Rows of monks can be seen in towns in Laos. To see them in the act of Tak Bat, I had to wake up as early as 5.30am and try my luck at different streets in hope to catch glimpses of the orange robes. There was something sincere and downright humble in seeing villagers still upholding this tradition, keeping it alive after years of modernisation.

These village ladies and men were believers. They knelt to show their respects. They offered to show their support. They rejoiced because they knew it was a well-done act.

And these monks were a field of merit to Buddhists all around. Homage to the blessed ones.


4. Tubing on Nam Song river, Vang Vieng

Tubing was the main activity in Vang Vieng. It was the haven for party-ers who wanted nothing but crazy blasting music, beer and weed as they went tubing down the river. It had stopped now. 4 bars were still standing as I tubed my way down the quiet, wide river.

Tubing activity in Vang Vieng starts at 9am and ends at 6pm. The shop stops taking new customers at 4pm. It costs 55000 kip, plus 60000 kip for deposit. The deposit will be returned if the tube is given back before 6pm. Free life jacket is provided. A free tuk tuk ride is offered to the start point for the tubing experience. The whole journey of tubing is 1.5 hours during rainy season and 4 hours during non-rainy season.

My advice? Bring along your sandals. You need them to paddle. Hehehehe.

The whole journey was relaxing although the current was strong. There were a few bumpy areas as the water was bouncy. One or two areas where the water swirled. Mountain views were seen although I was not really adjusted to the idea of floating yet on the strong current. So, I did not really get to enjoy the view much.

Kayaks would pass by and happy Koreans would greet me. There were more kayaks than tubes on the river. As I did not stop at any bar, I was floating alone. Nam Song was brownish and wide. The current was crazily strong and I had no control how I was rotated around, on my tube.

Another advice – try to stay close to the left hand side of the river. No one told me. I ‘over-floated’ my destination and no one was there to help my tube to stop.


5. Cycling


Bicycle cost me around 10,000 kip. I was constantly reminded to lock up my bicycle. Apparently theft was an issue in Luang Prabang. There were enough stories about stolen motorcycles in Luang Prabang that made me hesitated on renting one. Moreover, motorcycle rental was expensive. One could easily cost me 140,000 kip, and that was without petrol.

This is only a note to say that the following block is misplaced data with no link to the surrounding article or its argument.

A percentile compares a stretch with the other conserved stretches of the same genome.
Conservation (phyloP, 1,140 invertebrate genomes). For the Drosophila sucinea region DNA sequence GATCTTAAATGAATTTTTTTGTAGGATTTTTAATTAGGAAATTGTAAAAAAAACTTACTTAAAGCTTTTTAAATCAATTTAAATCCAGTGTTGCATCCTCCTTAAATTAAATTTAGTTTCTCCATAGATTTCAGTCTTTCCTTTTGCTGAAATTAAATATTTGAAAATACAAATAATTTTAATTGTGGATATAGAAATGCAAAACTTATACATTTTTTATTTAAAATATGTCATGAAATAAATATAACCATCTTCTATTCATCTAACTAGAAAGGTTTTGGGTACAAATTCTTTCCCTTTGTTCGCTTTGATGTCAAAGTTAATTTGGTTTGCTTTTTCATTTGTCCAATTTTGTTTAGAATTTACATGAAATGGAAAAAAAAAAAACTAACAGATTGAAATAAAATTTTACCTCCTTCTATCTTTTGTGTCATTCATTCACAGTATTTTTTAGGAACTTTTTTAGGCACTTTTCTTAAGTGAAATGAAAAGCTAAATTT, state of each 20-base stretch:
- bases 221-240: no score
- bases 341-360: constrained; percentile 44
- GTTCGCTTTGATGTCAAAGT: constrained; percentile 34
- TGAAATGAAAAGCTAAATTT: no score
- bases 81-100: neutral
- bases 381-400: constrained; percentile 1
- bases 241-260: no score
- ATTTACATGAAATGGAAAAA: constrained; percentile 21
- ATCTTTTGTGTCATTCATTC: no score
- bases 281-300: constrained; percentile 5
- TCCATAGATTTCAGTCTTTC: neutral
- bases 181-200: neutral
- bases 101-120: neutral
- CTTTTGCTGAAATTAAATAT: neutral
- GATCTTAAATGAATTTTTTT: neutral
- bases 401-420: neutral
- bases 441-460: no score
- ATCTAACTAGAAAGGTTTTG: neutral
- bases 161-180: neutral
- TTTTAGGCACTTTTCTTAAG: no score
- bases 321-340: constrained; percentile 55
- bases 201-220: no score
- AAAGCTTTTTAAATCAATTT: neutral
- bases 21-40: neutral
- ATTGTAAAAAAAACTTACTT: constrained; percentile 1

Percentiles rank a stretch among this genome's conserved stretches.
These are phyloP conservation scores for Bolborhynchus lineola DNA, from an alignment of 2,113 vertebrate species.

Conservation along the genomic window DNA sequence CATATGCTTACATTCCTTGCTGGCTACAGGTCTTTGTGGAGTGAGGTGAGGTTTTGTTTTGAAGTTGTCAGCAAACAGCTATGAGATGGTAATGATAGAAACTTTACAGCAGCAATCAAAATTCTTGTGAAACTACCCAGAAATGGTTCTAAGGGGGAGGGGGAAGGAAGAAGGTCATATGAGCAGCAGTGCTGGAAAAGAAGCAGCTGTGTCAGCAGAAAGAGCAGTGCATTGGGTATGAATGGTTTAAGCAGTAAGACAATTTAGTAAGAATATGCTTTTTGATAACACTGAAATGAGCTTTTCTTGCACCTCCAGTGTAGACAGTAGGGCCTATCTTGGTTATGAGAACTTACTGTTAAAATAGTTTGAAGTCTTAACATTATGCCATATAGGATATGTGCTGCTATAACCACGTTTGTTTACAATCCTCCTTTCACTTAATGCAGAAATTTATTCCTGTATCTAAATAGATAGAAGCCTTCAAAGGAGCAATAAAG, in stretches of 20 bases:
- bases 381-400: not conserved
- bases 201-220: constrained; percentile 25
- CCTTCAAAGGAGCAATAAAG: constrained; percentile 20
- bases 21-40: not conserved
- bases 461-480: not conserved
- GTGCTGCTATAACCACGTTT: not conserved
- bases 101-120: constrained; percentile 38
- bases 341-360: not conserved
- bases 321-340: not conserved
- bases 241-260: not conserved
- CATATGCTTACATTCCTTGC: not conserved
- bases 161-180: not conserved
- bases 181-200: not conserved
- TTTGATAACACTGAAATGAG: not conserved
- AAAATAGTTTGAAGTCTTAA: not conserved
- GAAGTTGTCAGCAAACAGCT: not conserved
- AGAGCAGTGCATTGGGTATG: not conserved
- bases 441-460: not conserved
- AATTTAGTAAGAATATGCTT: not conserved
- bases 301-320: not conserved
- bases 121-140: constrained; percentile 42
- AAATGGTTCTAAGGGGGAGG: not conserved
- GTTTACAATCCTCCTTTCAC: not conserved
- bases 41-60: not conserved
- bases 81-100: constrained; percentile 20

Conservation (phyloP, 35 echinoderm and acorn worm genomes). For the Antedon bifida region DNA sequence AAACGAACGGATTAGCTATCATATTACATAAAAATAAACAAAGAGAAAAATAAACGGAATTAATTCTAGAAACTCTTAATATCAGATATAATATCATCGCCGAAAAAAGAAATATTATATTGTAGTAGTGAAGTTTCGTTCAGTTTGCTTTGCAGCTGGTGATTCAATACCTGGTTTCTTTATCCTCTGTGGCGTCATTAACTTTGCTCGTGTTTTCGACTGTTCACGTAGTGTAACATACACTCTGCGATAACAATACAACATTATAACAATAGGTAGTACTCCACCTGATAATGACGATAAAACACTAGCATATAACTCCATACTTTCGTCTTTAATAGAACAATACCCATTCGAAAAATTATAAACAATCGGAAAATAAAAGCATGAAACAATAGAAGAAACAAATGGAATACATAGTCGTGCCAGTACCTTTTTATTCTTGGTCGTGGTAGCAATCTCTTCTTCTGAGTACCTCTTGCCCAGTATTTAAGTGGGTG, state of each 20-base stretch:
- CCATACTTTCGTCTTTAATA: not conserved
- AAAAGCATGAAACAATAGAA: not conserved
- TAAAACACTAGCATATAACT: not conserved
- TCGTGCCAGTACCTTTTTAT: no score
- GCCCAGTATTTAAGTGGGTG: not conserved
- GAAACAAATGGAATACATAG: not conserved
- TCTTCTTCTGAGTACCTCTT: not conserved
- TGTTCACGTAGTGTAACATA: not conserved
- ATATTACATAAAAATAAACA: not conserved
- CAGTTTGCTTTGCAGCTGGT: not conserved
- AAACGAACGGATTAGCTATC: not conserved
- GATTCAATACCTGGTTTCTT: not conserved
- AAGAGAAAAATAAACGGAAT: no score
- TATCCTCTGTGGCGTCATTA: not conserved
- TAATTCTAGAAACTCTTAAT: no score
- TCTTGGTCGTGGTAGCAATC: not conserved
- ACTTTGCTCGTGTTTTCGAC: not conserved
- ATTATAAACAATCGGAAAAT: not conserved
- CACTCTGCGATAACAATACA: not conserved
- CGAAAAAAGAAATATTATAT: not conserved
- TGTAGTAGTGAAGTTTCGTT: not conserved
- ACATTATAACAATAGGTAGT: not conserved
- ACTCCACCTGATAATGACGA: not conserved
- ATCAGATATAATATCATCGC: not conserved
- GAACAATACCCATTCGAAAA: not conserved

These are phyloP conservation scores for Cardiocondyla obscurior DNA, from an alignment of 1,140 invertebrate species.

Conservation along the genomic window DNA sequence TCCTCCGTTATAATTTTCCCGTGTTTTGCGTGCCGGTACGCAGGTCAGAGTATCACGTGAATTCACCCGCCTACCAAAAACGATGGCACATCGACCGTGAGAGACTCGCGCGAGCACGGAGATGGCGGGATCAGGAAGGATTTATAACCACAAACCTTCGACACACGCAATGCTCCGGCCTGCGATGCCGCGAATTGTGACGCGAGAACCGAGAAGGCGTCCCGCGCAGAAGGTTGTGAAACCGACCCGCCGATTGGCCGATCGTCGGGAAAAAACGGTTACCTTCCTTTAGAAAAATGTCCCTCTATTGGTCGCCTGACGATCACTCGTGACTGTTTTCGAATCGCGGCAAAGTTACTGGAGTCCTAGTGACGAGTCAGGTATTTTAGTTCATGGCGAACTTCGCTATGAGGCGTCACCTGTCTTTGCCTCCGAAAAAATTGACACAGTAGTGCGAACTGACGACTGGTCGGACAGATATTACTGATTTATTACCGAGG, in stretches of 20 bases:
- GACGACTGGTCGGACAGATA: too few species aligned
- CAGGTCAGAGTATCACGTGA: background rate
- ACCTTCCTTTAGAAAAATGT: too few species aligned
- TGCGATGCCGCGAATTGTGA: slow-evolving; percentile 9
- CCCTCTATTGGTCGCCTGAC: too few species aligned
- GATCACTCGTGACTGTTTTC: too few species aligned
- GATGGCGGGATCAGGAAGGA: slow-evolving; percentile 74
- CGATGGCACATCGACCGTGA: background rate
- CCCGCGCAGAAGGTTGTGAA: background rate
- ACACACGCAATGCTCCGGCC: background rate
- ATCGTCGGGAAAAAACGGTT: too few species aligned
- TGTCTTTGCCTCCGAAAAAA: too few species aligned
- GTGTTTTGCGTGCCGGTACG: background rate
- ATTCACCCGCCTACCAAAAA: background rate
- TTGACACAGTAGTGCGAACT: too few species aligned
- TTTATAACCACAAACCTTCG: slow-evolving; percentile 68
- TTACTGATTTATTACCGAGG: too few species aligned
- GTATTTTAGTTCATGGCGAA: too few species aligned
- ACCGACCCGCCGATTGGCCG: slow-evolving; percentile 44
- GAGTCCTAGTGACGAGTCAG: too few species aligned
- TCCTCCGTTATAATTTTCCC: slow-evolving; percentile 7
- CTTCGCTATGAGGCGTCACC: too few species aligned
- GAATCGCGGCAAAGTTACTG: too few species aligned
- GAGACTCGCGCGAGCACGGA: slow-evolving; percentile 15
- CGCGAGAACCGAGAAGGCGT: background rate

So, I packed my lunch, cycled under the cloudy sky of Luang Prabang, snaked my way around the river and was charmed by the old-looking houses facing the river. Stopped by the river to eat my meal and just let the day rolled by.

This was my bicycle in Luang Prabang.

In Vang Vieng, instead of signing up for a tour package to Blue Lagoon, I decided to cycle from the town to the Blue Lagoon. Guaranteed, going uphill at times was not really easy, plus the mud was not that appealing, the ride was worth it as it allowed me to stop several times to snap photos of the paddy fields and mountains.


6. Enjoy the sunset at Mount Phousi, Luang Prabang

On the day I arrived in Luang Prabang, I was determined to catch a good sunset. There had to be one, in my whole Laos trip. It was impossible to catch a good sunset due to the evening rain.

It cost 20,000 kip to enter Mount Phousi. There were 355 steps all the way to the top. Some stopped in the middle, to catch a breather. It was doable, although it did take a little determination and patience.

At the top, I joined the crowd, waiting for the sunset that was not so promising, during this rain season.

Sunset in Luang Prabang, in the rainy season.


7. Slow-paced Life

Coming to Laos, one is expected to leave the concrete city world behind and just lay back. Enjoy the greens. Enjoy the water. Listen to children’s laughter. Look at how the villagers juggle between their culture and the world the tourists are introducing to them. Like it or not, these people have a lifestyle that we no longer have the luxury to enjoy easily in our city homes. They envy us for our gadgets. We envy them for their simplicity.


Laos, to me, was an intriguing country. This trip did satisfy my curiosity on what the country was about. I came and saw heaven, from the top of Sunset Hill, in Vang Vieng. I came and saw wonders in the cold, strong current Kuangsi Waterfall in Luang Prabang. The people had been introduced to the business world for tourists and they are learning how to milk from curious visitors. I would safely say that I am done with Laos, from the soul-less Vientiane to the expensive and village-like Vang Vieng to old, but progressing Luang Prabang.

Charming, but for how long still?

View from Buddha’s Footprint Temple.

One thought on “Backpacking in Laos

  1. Hello
    I enjoyed reading your blog post about Laos.
    I was looking for information on hiking Pha Ngeun if there is a tour guide who can be hired.
    Since you went there alone, I think it’s safe even without a tour guide.
    Thank you for an informative and interesting post.
    Too bad Luang Prabang takes almost half a day of bus ride to get there from Vientiane. I find it more interesting and historical than VV.